This is the final Letting Agent Today until Tuesday January 3 2017, so everyone at Angels Media sends all good wishes for a prosperous new year to all agents and their families.
Until we return on Tuesday, here’s a reminder of what the industry says is likely to be the market landscape in 2017.
Firstly, the Association of Residential Letting Agents anticipates that rents will rise next year, with over 80 per cent of members saying so in the organisation’s latest survey.
“The buy to let market is becoming less attractive for investors as the ban on [agents’] fees, combined with the scrapping of mortgage interest relief and the stamp duty increase on second homes push costs up for landlords. So unfortunately ... we expect to see the number of properties available to rent fall next year” predicts David Cox, ARLA’s managing director.
Meanwhile a majority of respondents to the latest Royal Institution of Chartered Surveyors market assessment also predict an increase in rents in 2017 - although the average rise is set to be modest, they believe.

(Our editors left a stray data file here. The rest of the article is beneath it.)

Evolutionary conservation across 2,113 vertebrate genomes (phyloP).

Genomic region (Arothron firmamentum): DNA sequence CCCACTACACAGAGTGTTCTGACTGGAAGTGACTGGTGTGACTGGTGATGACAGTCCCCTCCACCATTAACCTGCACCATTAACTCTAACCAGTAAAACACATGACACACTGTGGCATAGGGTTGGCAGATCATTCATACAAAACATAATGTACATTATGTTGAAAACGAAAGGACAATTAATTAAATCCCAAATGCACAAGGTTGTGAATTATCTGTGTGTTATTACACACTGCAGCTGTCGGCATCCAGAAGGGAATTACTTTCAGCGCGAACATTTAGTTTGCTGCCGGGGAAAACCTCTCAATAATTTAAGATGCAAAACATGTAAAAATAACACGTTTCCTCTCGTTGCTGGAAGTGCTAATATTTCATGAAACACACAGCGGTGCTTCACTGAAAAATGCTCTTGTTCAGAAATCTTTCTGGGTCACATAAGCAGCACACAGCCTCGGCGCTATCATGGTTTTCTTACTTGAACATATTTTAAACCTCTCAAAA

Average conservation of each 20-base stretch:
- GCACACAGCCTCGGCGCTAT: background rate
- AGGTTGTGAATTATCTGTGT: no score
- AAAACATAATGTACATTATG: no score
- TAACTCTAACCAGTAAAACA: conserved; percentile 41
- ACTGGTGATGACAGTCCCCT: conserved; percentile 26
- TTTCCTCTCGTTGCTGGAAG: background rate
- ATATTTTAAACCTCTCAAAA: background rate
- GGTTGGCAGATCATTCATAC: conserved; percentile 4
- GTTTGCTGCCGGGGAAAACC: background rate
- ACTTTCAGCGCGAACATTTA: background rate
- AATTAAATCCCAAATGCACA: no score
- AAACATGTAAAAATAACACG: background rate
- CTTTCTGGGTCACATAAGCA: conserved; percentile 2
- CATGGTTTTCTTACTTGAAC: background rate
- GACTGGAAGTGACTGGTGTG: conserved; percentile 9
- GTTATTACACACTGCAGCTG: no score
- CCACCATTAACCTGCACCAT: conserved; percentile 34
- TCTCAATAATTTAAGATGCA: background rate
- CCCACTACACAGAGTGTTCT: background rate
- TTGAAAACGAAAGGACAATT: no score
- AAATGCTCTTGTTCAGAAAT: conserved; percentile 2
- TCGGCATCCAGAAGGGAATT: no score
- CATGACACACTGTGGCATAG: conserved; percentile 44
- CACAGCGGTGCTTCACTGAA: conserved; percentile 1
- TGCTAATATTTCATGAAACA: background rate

A further factor - again making 2017 potentially tough for individual investors in the private rental sector - is the likelihood of tougher mortgage criteria.
The Bank of England has already announced that from early 2017 its Financial Policy Committee will be able to regulate loan to value ratios granted by lenders to borrowers. The FPC recommended right back in 2014 that it be given additional powers of direction over both the residential mortgage lending market and the buy to let mortgage market.
In March 2016 the FPC indicated that it intended to reduce the number of new buy to let mortgages by up to 20 per cent by the end of 2018 through a range of measures including lenders being obliged to consider landlord costs associated with letting properties, including tax, and verifying incomes if earnings were to be used to support a loan.
Finally, a reminder - if one was needed - that the phasing out of mortgage interest tax relief for higher income tax-paying landlords begins in April 2017 - although, as we reported yesterday, elements of the industry are still campaigning for a last-minute reversal.